(Ed. Note: Today’s article is by guest writer Heather Ryerson. As an aside, downtown was swamped this weekend and a large share of the credit goes to this event. Out of state cars, hotel parking lots filled, and people wearing fishing-related attire and lanyards filled restaurants, bars, and streets.)
Years of planning, preparing, and anticipating culminated in a spectacular event last weekend as Knoxville hosted the Bassmaster Classic for a second time. Fans came out in droves to witness this epic bass fishing battle setting the new attendance record for the event at 163,914 visitors beating the last record of 156,000 in Greenville, SC, for the 2022 tournament!
I met with Kim Bumpas, president of Visit Knoxville and we discussed the economic impact this event brings to each host city. In 2019, the last time we hosted Bassmaster in Knoxville, we set the record at 153,809 visitors with a $32 million impact on the community. With the conservative increase of 6.5%, we can assume the economic impact this year will be over $34 million, a considerable boost for Knoxville’s economy.
If you can even classify my knowledge at the novice level, I am a fishing novice. (What’s a level below beginner?) I can count on one hand the number of times I have been fishing, so I had a lot to learn as I met the professional anglers who qualified for this year’s tournament. One of the most important things I learned was they have a goal to return 100% live fish back to the water after weigh-ins each year. The tournament worked with TVA and TWRA to reach this goal.
Anglers descended on our city the weekend before the tournament began. This allows them to get to know the city, venue, and waterway before competing. I chatted a bit with Shane LeHew of North Caroline after the event. This was Shane’s 4th Bassmaster Classic since becoming Elite. At this stage of competition, it is a full-time job and investment for the anglers. Not surprisingly, Knoxville has been his favorite event venue to date! The proximity of the water to hotels and event spaces, in addition to the great food and walkability of our town, made it his top choice.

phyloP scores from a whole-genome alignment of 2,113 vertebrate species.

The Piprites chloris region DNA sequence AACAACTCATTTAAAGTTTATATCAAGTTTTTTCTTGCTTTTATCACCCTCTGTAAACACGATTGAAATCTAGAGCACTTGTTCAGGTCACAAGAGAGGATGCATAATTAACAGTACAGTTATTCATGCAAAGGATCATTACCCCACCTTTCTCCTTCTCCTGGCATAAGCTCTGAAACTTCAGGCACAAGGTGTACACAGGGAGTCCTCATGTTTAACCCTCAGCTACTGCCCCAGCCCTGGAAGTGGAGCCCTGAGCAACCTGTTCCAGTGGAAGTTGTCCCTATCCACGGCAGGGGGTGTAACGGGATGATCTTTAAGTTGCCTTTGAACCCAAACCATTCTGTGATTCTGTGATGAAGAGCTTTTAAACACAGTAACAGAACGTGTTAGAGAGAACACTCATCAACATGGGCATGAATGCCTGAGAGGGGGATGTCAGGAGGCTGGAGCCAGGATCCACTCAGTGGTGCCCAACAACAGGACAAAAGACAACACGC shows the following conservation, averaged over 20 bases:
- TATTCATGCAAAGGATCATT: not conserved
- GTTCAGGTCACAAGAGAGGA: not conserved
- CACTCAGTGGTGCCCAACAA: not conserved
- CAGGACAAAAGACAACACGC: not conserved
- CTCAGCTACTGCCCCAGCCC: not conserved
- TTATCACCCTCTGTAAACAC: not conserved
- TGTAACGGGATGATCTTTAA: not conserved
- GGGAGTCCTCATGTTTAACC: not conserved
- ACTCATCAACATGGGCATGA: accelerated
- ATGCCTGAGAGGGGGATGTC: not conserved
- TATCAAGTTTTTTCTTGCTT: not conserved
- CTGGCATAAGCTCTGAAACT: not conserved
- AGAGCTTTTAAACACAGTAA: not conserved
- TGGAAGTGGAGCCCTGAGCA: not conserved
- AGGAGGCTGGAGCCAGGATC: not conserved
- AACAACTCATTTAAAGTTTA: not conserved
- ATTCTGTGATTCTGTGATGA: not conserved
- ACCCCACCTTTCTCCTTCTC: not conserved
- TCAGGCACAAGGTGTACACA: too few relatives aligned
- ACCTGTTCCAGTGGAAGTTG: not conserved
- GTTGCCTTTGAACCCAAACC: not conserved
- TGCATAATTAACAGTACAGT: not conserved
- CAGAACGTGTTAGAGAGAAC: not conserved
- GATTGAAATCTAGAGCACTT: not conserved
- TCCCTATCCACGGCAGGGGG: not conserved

Many things contribute to success on the water. Weather conditions and fluctuations and water level are two of Mother Nature’s (and TVA’s) challenges to the men on the water. This year, the water level was lower than preferred, and the cold snap that went straight into late Spring temps did them no favors.
When I asked how much of the game is skill and how much is luck, the response was it’s a bit of both and a lot of intuition. Anglers must know the fish’s habits and how the conditions mentioned above affect their behavior. And they have to know their tools, bait, and boat and trust their gut. Each angler also has their own favored techniques and strengths, from using electronics, preferring shallow water, and perfecting different gear they use.
I perused the Expo all three days it was open and was stunned at the crowds and the massive amount of vendors and exhibitors throughout the Knoxville Convention Center and the World’s Fair Exhibition Hall. Hundreds of eager vendors sported their best fishing and boating wares, and thousands upon thousands were there to shop, watch and cheer on their favorite angler. If you saw folks walking downtown carrying 5-gallon buckets and fishing poles, you know they came from the Bassmaster expo. I have never seen that many 5-gallon buckets in one place!
The 54 anglers and their fans came from all over the country. Some traveled internationally from Canada, Australia, and Japan. For some anglers, this was their first trip to the Classic. For Gerald Swindell, AL native and two-time Bassmaster Angler of the Year, this marked his 20th! Many fans said this event was on their bucket list, and it did not disappoint! The commitment of fans to the sport is akin to any sport. They follow their favorite angler, know his techniques, records, and then head to this “NASCAR” of bass fishing to cheer them on!
While each competitor goes home with a bit of cash in their pocket, the grand prize is what they are all fighting for. The winner this year was Jeff Gustafson from Ontario, Canada. This was Jeff’s 4th Bassmaster Classic appearance taking home the $300k grand prize and coveted Ray Scott Trophy by bagging 42lbs 7oz over three days on the water. Jeff, AKA “Gussy”, also set a record of his own as the first-ever Canadian Bassmaster Champion!
This year had an additional perk for fans. The Dock Dog competition right outside the Maker Exchange and World’s Fair Park was in action all weekend. This event was a crowd-pleaser as dogs of all breeds jumped into a large pool of water to show off their retrieval skills, big air, and speed.
The weather could not have been more perfect to be outside, explore our city, and host the many events each weekend. As I walked the city, it was a pleasure to see so many happy tourists enjoying the place I call home. As for whether we will host the Bassmaster Classic again? I think our odds are pretty good. Perhaps by then, I’ll even learn to fish myself!